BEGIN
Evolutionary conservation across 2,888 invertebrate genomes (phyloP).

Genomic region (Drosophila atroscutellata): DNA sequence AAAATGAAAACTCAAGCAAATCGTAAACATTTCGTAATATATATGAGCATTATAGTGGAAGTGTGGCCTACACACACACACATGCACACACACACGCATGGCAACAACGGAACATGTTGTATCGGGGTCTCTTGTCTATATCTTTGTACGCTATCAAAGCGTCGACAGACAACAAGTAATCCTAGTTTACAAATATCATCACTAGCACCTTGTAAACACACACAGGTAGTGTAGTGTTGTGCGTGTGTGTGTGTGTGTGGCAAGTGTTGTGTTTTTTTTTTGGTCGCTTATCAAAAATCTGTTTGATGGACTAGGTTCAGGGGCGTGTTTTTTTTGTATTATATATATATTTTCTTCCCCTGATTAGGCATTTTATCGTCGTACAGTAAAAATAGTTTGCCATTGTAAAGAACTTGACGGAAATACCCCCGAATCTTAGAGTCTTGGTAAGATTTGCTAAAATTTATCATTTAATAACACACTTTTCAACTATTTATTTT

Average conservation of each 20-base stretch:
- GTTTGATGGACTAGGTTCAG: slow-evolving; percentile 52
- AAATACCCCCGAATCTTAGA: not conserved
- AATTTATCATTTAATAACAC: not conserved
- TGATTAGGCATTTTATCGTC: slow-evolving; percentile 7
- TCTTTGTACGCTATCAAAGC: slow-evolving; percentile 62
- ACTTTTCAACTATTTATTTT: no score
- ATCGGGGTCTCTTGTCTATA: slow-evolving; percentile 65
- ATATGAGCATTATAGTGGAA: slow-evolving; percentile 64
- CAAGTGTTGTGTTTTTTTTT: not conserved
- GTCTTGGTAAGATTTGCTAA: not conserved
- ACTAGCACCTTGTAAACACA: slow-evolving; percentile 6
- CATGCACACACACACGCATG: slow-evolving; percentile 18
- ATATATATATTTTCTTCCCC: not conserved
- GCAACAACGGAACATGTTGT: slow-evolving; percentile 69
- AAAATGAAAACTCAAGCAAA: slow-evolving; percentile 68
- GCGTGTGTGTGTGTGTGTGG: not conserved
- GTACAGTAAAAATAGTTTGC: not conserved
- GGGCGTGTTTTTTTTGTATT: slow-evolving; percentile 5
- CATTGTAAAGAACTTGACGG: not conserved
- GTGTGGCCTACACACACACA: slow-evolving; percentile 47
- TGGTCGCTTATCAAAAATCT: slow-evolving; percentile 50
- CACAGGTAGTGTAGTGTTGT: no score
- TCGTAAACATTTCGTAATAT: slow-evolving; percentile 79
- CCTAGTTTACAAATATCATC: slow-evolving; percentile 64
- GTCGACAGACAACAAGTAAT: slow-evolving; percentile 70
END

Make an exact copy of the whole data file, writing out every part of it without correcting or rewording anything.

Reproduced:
Evolutionary conservation across 2,888 invertebrate genomes (phyloP).

Genomic region (Drosophila atroscutellata): DNA sequence AAAATGAAAACTCAAGCAAATCGTAAACATTTCGTAATATATATGAGCATTATAGTGGAAGTGTGGCCTACACACACACACATGCACACACACACGCATGGCAACAACGGAACATGTTGTATCGGGGTCTCTTGTCTATATCTTTGTACGCTATCAAAGCGTCGACAGACAACAAGTAATCCTAGTTTACAAATATCATCACTAGCACCTTGTAAACACACACAGGTAGTGTAGTGTTGTGCGTGTGTGTGTGTGTGTGGCAAGTGTTGTGTTTTTTTTTTGGTCGCTTATCAAAAATCTGTTTGATGGACTAGGTTCAGGGGCGTGTTTTTTTTGTATTATATATATATTTTCTTCCCCTGATTAGGCATTTTATCGTCGTACAGTAAAAATAGTTTGCCATTGTAAAGAACTTGACGGAAATACCCCCGAATCTTAGAGTCTTGGTAAGATTTGCTAAAATTTATCATTTAATAACACACTTTTCAACTATTTATTTT

Average conservation of each 20-base stretch:
- GTTTGATGGACTAGGTTCAG: slow-evolving; percentile 52
- AAATACCCCCGAATCTTAGA: not conserved
- AATTTATCATTTAATAACAC: not conserved
- TGATTAGGCATTTTATCGTC: slow-evolving; percentile 7
- TCTTTGTACGCTATCAAAGC: slow-evolving; percentile 62
- ACTTTTCAACTATTTATTTT: no score
- ATCGGGGTCTCTTGTCTATA: slow-evolving; percentile 65
- ATATGAGCATTATAGTGGAA: slow-evolving; percentile 64
- CAAGTGTTGTGTTTTTTTTT: not conserved
- GTCTTGGTAAGATTTGCTAA: not conserved
- ACTAGCACCTTGTAAACACA: slow-evolving; percentile 6
- CATGCACACACACACGCATG: slow-evolving; percentile 18
- ATATATATATTTTCTTCCCC: not conserved
- GCAACAACGGAACATGTTGT: slow-evolving; percentile 69
- AAAATGAAAACTCAAGCAAA: slow-evolving; percentile 68
- GCGTGTGTGTGTGTGTGTGG: not conserved
- GTACAGTAAAAATAGTTTGC: not conserved
- GGGCGTGTTTTTTTTGTATT: slow-evolving; percentile 5
- CATTGTAAAGAACTTGACGG: not conserved
- GTGTGGCCTACACACACACA: slow-evolving; percentile 47
- TGGTCGCTTATCAAAAATCT: slow-evolving; percentile 50
- CACAGGTAGTGTAGTGTTGT: no score
- TCGTAAACATTTCGTAATAT: slow-evolving; percentile 79
- CCTAGTTTACAAATATCATC: slow-evolving; percentile 64
- GTCGACAGACAACAAGTAAT: slow-evolving; percentile 70